Letter to the Community: Follow-up on Curriculum Communications

Posted on December 19, 2017 by Meredith Woo

December 19, 2017

Dear Sweet Briar Community,

As we approach the holidays I hope you are reveling in the company of loved ones.

I write today in the hope of providing greater clarity on the current curricular restructuring. This process, as part of the ongoing efforts to position Sweet Briar among the nation’s leading liberal arts colleges, is complex and difficult, and I thank you for your support.

While most alumnae, faculty, staff and students understand that we must muster our courage and intelligence in the quest make Sweet Briar relevant for young women today, there is no gainsaying that it involves loss. It involved loss of beloved professors and colleagues — about 10 tenured and tenure-track faculty members as well as two non-tenure track adjuncts- who have done so much to impact our lives and the community. We salute them, and we will work relentlessly with them throughout the coming semester to ensure that the recent changes can become important catalysts for them for a better future.

Since September when we announced forthcoming restructuring, the faculty has worked extremely hard to deliver on the promise of a new core curriculum to replace general education. The core they have delivered is a vast — I underscore, vast — improvement on the general education curriculum that is the bane of every college, except that nobody can deliver a change as comprehensive and effective as our faculty has done. Our ideas for our “centers of excellence” already have received endorsement from a number of national foundations. And the current streamlining of the majors from 40 to 16 (plus a self-designed major and pre-vet, pre-med and pre-law tracks) has long been anticipated.

Currently we have one full time faculty for every three or four students; with restructuring of the curriculum we hope to move, eventually, to a more sustainable ratio of eight to ten students per faculty.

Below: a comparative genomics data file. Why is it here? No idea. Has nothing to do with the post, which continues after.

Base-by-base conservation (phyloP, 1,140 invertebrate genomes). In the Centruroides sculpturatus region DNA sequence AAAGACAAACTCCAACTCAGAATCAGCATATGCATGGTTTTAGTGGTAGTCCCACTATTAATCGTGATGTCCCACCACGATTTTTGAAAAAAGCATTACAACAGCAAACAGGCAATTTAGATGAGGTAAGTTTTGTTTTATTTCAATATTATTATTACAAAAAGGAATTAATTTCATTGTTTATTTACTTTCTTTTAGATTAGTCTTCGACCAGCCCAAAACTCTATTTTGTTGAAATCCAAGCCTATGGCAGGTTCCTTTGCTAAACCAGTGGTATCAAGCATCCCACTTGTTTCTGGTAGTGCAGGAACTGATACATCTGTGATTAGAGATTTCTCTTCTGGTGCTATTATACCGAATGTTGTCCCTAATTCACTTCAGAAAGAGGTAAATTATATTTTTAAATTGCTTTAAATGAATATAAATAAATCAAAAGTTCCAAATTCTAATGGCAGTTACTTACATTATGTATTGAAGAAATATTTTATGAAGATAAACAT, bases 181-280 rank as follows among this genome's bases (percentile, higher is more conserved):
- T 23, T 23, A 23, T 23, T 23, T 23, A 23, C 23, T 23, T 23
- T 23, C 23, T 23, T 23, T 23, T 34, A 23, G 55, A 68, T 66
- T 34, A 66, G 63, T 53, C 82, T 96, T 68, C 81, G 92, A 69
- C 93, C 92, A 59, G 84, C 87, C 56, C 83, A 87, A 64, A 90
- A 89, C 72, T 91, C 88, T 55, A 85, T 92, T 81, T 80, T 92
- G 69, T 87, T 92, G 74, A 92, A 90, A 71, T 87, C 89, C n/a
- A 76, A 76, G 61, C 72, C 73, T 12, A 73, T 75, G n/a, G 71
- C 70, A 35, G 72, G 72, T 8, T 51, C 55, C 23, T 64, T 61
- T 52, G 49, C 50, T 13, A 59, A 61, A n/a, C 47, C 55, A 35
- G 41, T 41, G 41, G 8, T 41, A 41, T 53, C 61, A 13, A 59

In the coming months, we expect to have discussions in the following areas:

We have noted an important trend in the instruction of English. Young women today — both at Sweet Briar and elsewhere — are intensely interested in expressing themselves creatively, with clarity and persuasive power. They are also global and contemporary, and interested in the comparative and global literatures of the Anglophone world. This is an area that we will invest in, and we can do so through our major program of “English and Creative Writing.” Just how we create a marquee program in English and creative writing that is more focused and the envy of the nation will rest on the creative energy of our faculty.

The other issue is Modern Languages. Currently we only offer two languages — French and Spanish — as separate majors; French has no majors and Spanish very few. We must embrace broader modern language instruction beyond these two European Romance languages and use the advanced pedagogy of language acquisition that has transformed language learning from the time when I was in the college classroom. Today we know so much about the psychology and even neuro-science of language acquisition, not to mention various platforms that connect our students to their peers around the world. I look forward to discussing these innovations with faculty here, as well as at other institutions, in the context of the consolidated major, Modern Languages, with separate proficiency tracks.

Finally, we will sunset our programs in Anthropology, Religion, and Sociology. As with our traditional majors in English and French there are few or no students who have declared these majors, and we will shepherd the very few students to complete them.

I want to personally thank the faculty who have contributed their teaching and scholarship to these academic programs, some for the majority of their career, and some who came back to Sweet Briar in 2015. I recognize you will be leaving friends and colleagues, as well as a place you have called home. We are most grateful for your commitment and will work hard to situate you well as you make transitions.

The curricular restructuring is about re-imagining our future — and about making needed investments. We have determined that over the next two years we will make about five strategic hires, in consultation with faculty. I will look very much forward to that process.

With best regards,

Meredith Woo

President, Sweet Briar College